Exercising the Vocabulary: Skill-Tweaking Strategies for Would-Be and Professional Writers
We all get bogged down writing stuff for profit that may or may not be something that's totally in our wheelhouses. Sometimes you just need to do something for yourself. I'd like to invite you writers out there to sign up with Blogspot. This website builder lets you easily build your own weblog. I have six going now. If you want to make a lot of money at blogging, go to Wordpress, but that's not what my Blogspot blogs are for. What I do with them is use them as a personal place for my creative non-commercial stuff and as a dumping place for things I post on forums or on Facebook that I think are particularly erudite and that I hate to just fire off and then forget that I wasted an hour working on that incredibly clever answer to someone's snarky question or comment
Sometimes others' posts and comments can kick you off into a nice essay. So, don't waste it. By creating a humor/philosophy blog, a political blog, a religious blog, a how-to blog (my most popular), a top 10 list blog and a poetry blog, I have a place to put all those bits and bobs I would otherwise waste on mere "comments". Plus, I have a Google Adsense account and have posted their ads on my weblogs. I make a couple of hundred dollars a year off my blogs and the more entries I post, the more money I make on ads. Just make sure to share your new posts on Facebook, Twitter, Pinterest and Google Plus. You'd be surprised how many people will read your stuff that way and get to know you as an author. THEN when your book comes out, they're more likely to invest in a copy AND you've got a place to advertise your new book.
Much of the content I post, I make deliberately "evergreen" except in the political blog. If a post is tied to a subject, an issue or a solution to a problem, people will keep visiting it. One of my most popular blogs ever was one on how to unstick a sticky piano key. I was looking for instructions on how to do it myself and found that no one had ever written one. So I did it and photographed the steps and wrote it up. I've had more thank-you notes on that one blog than you can know. My build-it-yourself canoe rack for pickups is another one that's done well. People send me pictures of the ones they have built and I post them.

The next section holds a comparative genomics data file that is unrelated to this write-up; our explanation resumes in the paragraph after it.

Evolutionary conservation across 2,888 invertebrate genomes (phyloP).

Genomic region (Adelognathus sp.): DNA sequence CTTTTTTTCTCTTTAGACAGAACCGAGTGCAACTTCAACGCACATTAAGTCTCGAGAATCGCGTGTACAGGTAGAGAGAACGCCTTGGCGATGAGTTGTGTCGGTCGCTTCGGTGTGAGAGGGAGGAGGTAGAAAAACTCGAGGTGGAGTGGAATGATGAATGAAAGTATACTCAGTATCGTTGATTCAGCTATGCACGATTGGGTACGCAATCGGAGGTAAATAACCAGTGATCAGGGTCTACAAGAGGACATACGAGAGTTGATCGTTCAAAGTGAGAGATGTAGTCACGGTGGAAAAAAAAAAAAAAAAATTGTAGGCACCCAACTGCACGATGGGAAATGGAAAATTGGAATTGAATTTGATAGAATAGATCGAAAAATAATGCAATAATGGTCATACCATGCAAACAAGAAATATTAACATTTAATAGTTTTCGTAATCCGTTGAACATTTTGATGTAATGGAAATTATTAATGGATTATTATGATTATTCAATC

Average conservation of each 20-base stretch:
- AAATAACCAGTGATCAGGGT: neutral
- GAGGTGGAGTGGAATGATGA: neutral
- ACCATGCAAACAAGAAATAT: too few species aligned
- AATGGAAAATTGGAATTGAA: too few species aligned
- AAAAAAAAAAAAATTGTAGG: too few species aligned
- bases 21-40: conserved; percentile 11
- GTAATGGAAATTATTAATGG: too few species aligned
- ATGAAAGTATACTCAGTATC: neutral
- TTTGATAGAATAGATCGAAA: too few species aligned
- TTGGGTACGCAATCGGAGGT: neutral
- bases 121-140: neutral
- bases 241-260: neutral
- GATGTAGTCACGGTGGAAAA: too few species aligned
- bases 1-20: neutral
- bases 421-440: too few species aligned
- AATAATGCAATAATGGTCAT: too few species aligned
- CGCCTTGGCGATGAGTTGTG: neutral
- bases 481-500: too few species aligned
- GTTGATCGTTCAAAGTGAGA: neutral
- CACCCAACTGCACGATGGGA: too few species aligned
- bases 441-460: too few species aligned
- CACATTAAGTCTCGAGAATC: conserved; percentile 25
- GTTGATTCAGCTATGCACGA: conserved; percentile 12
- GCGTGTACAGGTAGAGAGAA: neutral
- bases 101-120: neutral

Ever so often I post a link to an old blog on Facebook to generate traffic. I've had a couple of my posts go viral without my name on them. One, a skit based on Abbot & Costello's "Who's on First" bit has Lou buying a computer from Bud. You can look it up on Youtube. Several folk have posted comedic versions of the skit "Lou Costello Buys a Computer" on Youtube. I had to really work to get my name credited as the writer. I retained the copyright but still give permission to any acting teacher that wants to use it for teaching kids comedic timing. It's pretty widely used.
Anyway, you'd be surprised where your work may wind up or who may see it. You may not make a lot of money, but who knows? A pet interest of yours, turned into a blog, just may take off like Michelle Malkin's political blog or Brett McKay's "The Art of Manliness".
The sidebar to the right has links to some of my more popular blogs on this and other blog sites I write and manage. There's no telling what bit of your recycling may catch fire on the Interweb, but if it's not put out there, you'll never know.
At the very least, when you pitch face forward into your keyboard, you won't just leave behind a long string of random letters on the screen and a lot of debt. Your kids, your grieving spouse and your inquisitive grandkids will be able to read all your old blogs and see what is in reality, a personal memoir of you that will hang there in cyberspace for who knows how long after you're gone? (so be careful what you write, that is if you don't want your tombstone pushed over by a lot of angry relatives).
P.S. I originally wrote this for a writer's forum and then posted it here on my How-to blog. I guess that makes me a literary recycler.
P.P.S My poetry weblog is the one where I practice my wordcraft. I highly recommend poetry as a writing exercise. Writing poetry is like jogging for the vocabulary. I have in mind a workbook I intend to do on using writing exercises in poetic forms as a way to hone your vocabulary and sentence structure skills to sharpen your communication. If you'd like to check out my poetry blog, here's the link.